A Brief History of Notting Hill Carnival

Every year over a million people descend on West London to party over the August Bank Holiday weekend. The Notting Hill Carnival is the culmination of a summer of festivals and outdoor parties, and for many it's the highlight: a final fling before heralding in the autumn. The colourful mas costumes sway to a blend of soca, steel bands and other Caribbean rhythms while the side streets are held hostage by sound systems pumping out reggae, hip hop and a whole spectrum of club sounds.

Carnival celebrated its 40th year in 2004, with headline acts crossing the globe to perform at the live sound stages. Scores of floats - followed by hundreds of costumed mas performers - and 50 official sound systems turned out the music whilst 250 stalls served up a myriad of food and drink to keep the crowd partying. Not to mention the numerous unofficial 'shops' operated from gardens, supermarket trolleys and pockets, and the DIY sound systems hosted from bedroom windows.

Today, the sound systems are crowned by Norman and Joey Jay's Good Times: a regular attendee since 1980 that pioneered the playing of funk, disco and other 'good grooves' to increasingly appreciative crowds. Other top sounds include Aba Shanti, Saxon, KCC, Mastermind, Rampage, and the crowd pleasing sounds of Sancho Panza. Tim Westwood's Hip Hop sessions historically rocked Westway - until the size of the crowds became too much for the organisers. 2004 saw the Carnival debut of the mighty Co-op sound system, bringing broken beats to a new audience.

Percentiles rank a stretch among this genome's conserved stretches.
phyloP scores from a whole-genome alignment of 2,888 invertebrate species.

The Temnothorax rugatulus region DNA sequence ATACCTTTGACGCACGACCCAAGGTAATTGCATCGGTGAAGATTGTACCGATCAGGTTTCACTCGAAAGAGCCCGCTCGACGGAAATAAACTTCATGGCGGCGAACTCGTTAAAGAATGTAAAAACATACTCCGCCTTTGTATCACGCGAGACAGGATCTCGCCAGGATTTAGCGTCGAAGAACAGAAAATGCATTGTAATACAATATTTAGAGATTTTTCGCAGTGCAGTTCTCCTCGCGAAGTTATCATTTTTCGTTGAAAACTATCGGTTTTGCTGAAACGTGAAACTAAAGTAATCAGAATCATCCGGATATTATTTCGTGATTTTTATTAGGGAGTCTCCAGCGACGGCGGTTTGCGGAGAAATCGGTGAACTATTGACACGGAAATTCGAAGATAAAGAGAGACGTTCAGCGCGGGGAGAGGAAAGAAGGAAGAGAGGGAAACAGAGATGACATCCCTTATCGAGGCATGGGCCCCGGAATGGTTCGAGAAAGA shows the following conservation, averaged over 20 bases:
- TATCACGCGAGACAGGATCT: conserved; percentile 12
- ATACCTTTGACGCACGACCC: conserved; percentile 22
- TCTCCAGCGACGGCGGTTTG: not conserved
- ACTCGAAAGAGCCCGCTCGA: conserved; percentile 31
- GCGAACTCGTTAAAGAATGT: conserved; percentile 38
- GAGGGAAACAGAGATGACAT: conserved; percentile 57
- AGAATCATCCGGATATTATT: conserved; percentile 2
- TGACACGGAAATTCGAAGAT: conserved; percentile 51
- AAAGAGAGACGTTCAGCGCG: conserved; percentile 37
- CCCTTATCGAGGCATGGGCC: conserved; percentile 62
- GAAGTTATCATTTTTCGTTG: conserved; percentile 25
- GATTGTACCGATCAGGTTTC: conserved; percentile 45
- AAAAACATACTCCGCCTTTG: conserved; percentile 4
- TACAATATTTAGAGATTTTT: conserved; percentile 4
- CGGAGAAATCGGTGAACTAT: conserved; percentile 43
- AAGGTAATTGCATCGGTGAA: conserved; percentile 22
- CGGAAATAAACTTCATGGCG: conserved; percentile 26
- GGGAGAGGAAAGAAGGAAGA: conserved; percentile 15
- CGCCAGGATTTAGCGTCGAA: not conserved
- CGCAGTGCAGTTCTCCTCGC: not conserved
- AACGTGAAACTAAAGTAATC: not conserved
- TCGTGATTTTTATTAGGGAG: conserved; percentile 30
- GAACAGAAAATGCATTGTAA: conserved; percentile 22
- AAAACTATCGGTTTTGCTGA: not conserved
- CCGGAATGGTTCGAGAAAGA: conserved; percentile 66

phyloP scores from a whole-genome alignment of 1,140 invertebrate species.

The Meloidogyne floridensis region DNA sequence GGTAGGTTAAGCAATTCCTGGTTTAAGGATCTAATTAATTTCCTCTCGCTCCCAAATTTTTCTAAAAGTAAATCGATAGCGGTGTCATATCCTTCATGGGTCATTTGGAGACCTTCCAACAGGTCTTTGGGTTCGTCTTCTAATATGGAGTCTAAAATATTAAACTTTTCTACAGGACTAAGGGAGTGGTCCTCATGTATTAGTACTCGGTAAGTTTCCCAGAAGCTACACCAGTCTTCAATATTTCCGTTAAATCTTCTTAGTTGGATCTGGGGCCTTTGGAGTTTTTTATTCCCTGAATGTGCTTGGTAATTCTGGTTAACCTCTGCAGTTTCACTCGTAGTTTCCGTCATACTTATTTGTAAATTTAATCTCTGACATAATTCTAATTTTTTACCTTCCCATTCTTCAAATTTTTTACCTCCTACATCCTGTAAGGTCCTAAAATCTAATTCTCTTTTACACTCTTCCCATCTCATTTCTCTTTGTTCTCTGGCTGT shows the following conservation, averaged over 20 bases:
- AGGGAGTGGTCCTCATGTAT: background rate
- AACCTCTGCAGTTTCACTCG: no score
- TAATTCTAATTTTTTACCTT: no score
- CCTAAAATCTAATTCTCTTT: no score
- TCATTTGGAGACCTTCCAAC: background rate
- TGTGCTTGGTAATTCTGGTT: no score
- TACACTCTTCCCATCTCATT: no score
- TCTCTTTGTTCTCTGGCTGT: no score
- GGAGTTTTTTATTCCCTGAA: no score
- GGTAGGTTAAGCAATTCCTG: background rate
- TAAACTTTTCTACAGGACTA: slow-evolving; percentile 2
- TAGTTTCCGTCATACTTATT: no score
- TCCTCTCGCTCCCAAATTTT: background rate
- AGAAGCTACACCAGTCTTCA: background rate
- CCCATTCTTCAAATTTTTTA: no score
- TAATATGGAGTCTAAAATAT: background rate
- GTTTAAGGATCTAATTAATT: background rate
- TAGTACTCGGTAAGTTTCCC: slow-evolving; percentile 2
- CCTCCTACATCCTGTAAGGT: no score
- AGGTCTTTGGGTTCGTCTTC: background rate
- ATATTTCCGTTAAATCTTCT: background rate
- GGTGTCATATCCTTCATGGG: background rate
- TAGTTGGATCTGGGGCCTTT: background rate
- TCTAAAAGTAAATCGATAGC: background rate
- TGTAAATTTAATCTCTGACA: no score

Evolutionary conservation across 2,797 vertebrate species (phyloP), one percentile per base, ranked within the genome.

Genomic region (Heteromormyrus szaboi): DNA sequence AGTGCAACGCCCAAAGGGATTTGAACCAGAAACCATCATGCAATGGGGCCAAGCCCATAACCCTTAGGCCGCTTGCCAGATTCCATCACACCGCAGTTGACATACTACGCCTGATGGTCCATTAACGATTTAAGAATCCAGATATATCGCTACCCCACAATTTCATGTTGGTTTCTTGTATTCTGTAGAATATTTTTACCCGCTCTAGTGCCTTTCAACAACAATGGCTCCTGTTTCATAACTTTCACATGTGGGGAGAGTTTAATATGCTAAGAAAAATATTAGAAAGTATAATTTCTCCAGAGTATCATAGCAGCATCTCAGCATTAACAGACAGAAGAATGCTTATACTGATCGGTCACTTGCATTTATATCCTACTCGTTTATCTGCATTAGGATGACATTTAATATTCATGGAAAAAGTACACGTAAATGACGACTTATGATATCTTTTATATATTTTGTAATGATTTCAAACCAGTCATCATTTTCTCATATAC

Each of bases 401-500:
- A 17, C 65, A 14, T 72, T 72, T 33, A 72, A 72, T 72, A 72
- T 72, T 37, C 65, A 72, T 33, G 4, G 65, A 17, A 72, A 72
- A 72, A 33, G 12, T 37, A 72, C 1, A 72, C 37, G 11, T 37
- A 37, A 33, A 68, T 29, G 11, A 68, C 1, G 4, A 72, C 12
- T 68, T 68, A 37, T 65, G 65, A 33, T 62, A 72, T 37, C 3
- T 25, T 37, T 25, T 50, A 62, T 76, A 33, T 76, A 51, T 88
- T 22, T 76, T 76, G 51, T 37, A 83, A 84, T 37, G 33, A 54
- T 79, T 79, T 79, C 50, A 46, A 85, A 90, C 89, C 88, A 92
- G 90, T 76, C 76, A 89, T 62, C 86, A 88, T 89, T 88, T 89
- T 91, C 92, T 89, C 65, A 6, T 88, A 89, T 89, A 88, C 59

But it wasn't always like this...

Bitter Sweet Beginnings

Carnival's humble beginnings back in the late fifties were a low key affair: a reaction to the hostile environment and often less than friendly welcome the locals in 'mother England' gave new arrivals from The Islands. Carnival started as a direct response to the racially motivated Notting Hill riots of 1958, when police charged more than 100 people over the August bank holiday weekend. The West Indian Gazette Caribbean Carnival was initially held in St Pancras Town Hall and was followed by an outdoor procession in North Kensington.

Later on Carnival moved to the then poor area of Notting Hill, to join the various ethnic groups of Irish, Spanish, Portuguese, Caribbean and African – contributing to a week-long event that culminated with an August bank holiday parade.

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